The Moore Affair Is in the Hands of Alabama

The allegations of sexual improprieties with minors against GOP senatorial nominee Roy Moore have created tumult in Republicans circles. Several sitting U.S. senators have opined that Mr. Moore is unfit to serve. We’ve even heard some wonder whether Moore, if elected, should be seated.

The issue of whether the Senate can refuse to seat a new senator was explored back in January of 2009 in a scholarly paper by Hans von Spakovsky of the Heritage Foundation: “The Constitutional Requirement to Seat the Senator from Illinois: Upholding the Rule of Law.” It’s so scholarly that it has 22 endnotes, but it’s eminently readable. You might want to read the pristine PDF version, as the main page has suffered some formatting problems, but the print version might be more to your liking as its endnote numbers are clickable. What Spakovsky addressed was the seating of Sen. Obama’s replacement:

The refusal of the United States Senate led by Harry Reid to seat Roland W. Burris fails that test. Burris was appointed by Illinois Governor Rod Blagojevich under the authority of the 17th Amendment to replace outgoing Senator Barack Obama.[1] It is clear from a review of the applicable constitutional provisions, Supreme Court case law, and the history of the Constitutional Convention and the Constitution's subsequent ratification that the Senate does not have the constitutional authority to exclude Burris. There are no political or other objectives that the Senators opposing his seating could possibly have that would in any way justify such a stark and direct violation of the Constitution.

Mr. von Spakovsky made a solid case that the Senate does not have the authority to deny any duly elected senator his rightful seat. He also asserted that “certain Senators are not even questioning the ‘qualifications’ of the designee but the qualifications (and actions) of the executive who appointed him as a Senator”; the Illinois governor was having a mess of legal problems. In any event, Sen. Burris was sworn in on Jan. 15, 2009, Mark Kirk succeeded Burris on Nov. 29, 2010, and Gov. Blago was convicted in 2009 and remains imprisoned to this day.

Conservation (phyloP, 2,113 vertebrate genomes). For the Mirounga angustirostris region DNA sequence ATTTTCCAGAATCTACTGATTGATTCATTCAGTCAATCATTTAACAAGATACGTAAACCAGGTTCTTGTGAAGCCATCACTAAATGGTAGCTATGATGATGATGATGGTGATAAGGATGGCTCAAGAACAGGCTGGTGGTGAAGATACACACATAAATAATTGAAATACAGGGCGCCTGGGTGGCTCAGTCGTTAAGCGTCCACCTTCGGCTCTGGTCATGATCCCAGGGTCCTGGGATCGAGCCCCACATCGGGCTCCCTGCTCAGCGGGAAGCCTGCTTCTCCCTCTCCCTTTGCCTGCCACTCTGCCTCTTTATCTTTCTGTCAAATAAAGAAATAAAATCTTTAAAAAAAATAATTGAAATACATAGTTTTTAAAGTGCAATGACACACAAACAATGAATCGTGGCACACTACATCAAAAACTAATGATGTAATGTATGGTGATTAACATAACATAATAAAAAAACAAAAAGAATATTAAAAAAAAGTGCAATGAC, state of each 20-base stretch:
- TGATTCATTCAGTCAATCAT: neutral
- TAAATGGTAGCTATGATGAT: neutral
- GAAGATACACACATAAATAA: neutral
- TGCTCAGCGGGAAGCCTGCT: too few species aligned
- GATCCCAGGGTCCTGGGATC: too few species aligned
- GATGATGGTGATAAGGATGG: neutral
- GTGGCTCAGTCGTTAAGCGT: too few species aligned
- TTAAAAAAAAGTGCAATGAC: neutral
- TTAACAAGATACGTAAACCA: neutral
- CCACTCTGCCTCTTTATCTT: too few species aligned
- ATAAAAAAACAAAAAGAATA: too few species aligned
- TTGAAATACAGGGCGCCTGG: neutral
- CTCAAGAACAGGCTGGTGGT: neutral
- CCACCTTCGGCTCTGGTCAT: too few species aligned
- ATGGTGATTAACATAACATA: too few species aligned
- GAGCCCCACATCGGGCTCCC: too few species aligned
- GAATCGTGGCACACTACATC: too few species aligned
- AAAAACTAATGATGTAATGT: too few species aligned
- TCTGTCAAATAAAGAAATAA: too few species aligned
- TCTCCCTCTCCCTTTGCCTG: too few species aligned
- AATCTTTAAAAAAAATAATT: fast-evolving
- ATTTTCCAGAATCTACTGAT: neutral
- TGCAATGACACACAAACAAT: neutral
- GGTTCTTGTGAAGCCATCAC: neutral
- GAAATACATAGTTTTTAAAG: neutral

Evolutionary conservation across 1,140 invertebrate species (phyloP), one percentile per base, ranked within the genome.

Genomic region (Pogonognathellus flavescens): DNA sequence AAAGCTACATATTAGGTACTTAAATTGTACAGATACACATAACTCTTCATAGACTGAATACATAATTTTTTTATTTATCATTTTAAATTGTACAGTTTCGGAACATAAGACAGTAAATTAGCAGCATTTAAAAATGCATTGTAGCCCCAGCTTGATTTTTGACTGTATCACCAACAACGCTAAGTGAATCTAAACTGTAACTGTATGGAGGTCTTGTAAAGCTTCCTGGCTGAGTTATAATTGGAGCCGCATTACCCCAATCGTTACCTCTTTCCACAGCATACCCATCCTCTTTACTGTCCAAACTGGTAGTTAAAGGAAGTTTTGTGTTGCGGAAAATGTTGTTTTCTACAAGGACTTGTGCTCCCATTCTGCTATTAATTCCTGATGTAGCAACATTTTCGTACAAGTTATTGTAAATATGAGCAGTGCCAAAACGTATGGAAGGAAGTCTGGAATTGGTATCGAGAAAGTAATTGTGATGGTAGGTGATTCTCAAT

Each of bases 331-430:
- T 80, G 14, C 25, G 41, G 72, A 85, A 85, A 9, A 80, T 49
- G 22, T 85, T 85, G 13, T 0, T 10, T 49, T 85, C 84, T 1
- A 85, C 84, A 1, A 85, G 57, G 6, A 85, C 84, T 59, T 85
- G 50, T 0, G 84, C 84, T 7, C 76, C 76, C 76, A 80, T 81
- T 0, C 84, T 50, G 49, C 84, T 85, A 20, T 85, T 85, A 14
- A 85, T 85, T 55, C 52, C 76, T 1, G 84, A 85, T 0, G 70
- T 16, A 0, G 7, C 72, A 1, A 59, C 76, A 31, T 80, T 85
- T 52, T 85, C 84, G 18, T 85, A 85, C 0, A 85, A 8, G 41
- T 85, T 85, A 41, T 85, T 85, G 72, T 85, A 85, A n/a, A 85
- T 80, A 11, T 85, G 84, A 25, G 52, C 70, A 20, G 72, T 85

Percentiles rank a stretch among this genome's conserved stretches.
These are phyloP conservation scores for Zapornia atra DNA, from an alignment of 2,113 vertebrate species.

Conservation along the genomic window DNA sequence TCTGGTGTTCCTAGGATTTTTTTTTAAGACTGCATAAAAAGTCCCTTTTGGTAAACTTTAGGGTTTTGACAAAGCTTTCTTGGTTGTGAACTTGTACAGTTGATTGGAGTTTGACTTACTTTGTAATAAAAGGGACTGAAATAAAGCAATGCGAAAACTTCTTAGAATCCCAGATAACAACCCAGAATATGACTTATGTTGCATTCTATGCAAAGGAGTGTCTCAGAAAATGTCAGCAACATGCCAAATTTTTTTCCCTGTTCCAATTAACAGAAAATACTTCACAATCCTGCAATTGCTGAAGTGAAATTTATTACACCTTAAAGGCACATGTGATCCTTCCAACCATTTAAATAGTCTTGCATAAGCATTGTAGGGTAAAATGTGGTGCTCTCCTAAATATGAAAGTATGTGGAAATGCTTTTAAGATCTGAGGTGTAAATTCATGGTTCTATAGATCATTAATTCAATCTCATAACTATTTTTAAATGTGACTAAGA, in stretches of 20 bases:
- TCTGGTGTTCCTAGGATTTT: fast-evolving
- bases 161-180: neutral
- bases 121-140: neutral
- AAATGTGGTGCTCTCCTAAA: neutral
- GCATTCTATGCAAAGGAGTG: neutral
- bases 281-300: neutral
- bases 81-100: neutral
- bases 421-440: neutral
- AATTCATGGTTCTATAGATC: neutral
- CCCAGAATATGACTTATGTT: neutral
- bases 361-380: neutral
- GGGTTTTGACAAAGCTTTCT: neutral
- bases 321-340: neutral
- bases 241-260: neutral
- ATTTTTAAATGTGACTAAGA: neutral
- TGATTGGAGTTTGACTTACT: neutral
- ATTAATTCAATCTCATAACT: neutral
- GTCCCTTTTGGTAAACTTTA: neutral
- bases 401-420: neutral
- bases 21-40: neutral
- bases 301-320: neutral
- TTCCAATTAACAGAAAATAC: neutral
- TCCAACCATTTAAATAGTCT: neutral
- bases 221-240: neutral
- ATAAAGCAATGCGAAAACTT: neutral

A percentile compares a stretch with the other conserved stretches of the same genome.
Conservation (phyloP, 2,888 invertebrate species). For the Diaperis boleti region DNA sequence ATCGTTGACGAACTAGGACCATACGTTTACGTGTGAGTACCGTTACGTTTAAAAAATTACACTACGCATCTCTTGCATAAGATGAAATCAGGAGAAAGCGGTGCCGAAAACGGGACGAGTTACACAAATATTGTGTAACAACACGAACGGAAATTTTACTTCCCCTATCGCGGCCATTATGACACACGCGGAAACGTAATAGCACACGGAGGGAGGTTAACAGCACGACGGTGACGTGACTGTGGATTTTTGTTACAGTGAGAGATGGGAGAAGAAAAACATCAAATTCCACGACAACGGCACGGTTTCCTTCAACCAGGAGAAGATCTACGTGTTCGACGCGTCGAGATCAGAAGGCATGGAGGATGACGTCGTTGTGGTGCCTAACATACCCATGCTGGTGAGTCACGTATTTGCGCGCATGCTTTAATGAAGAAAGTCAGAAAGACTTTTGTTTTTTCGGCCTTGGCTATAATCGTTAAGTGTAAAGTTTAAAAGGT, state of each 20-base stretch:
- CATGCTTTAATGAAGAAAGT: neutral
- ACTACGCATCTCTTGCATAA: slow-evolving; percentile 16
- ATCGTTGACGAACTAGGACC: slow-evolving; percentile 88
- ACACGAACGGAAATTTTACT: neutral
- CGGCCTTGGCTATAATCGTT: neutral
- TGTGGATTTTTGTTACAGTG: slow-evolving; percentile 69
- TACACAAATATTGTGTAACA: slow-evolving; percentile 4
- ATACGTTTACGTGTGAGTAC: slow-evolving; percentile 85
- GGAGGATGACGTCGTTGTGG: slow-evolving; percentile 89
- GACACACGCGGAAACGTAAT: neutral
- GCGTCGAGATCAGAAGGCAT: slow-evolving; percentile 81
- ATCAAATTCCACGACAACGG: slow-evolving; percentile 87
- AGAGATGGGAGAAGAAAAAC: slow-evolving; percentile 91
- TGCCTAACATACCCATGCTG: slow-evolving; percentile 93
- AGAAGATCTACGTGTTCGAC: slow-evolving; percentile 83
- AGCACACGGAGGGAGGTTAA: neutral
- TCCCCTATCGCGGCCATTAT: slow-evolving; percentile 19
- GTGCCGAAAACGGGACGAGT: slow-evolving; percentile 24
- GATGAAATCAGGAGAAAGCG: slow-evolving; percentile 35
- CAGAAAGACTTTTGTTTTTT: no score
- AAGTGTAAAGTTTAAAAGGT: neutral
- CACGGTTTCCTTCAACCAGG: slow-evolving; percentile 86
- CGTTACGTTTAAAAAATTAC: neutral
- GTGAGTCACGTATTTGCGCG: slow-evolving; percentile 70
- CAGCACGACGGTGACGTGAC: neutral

If the U.S. Senate were to not seat Moore, it would surely set off a constitutional contretemps between the feds and a state, and the Senate would ultimately lose. However, the Senate does have the authority to expel its members, and expulsions are final, not appealable.

Of course, Congress rarely expels its corrupt members. For instance, if Sen. Bob Menendez is found guilty of his current corruption charges, you can be sure that few Democrat members would vote to expel him. (Even if Menendez is acquitted, the Senate should make its own judgment about the senator’s guilt and then decide whether he really should be in Congress, as an acquittal could be another case of jury nullification or some other miscarriage of justice.)

If I were an Alabaman and Roy Moore were the GOP nominee, I’d vote for Moore and hope the Senate would seat and then expel him. But expelling Moore would require Democrat votes, and Democrats might not want to cooperate. Dems might want to hang Moore around the necks of Republicans. After all, if they voted to expel, Democrat senators would be fairly certain that a more suitable Republican would soon show up without the baggage of Roy Moore.

Alabama Republicans shouldn’t beat themselves up about their “mistake,” as voters in other states have done the same thing. GOP voters in Nevada erred in 2010 when they chose Sharron Angle, which gave Harry Reid another term. Primary voters in my state of Missouri messed up with Todd Akin, whose comment about “legitimate rape” led to Claire McCaskill, who’s out of step with most Missourians. There are many other examples of primary voters choosing badly, so Alabamans shouldn’t fixate on Moore. (Republican voters in all the states could benefit from a Nov. 10 National Review article by Jonah Goldberg.)

Recently, American Thinker ran “Repairing the U.S. Senate” by yours truly. For you states’ rights folks, the article also appeared at the Tenth Amendment Center under a more provocative headline. The good citizens of Alabama might take a look at my short piece. You see, the Senate is not what it was intended to be.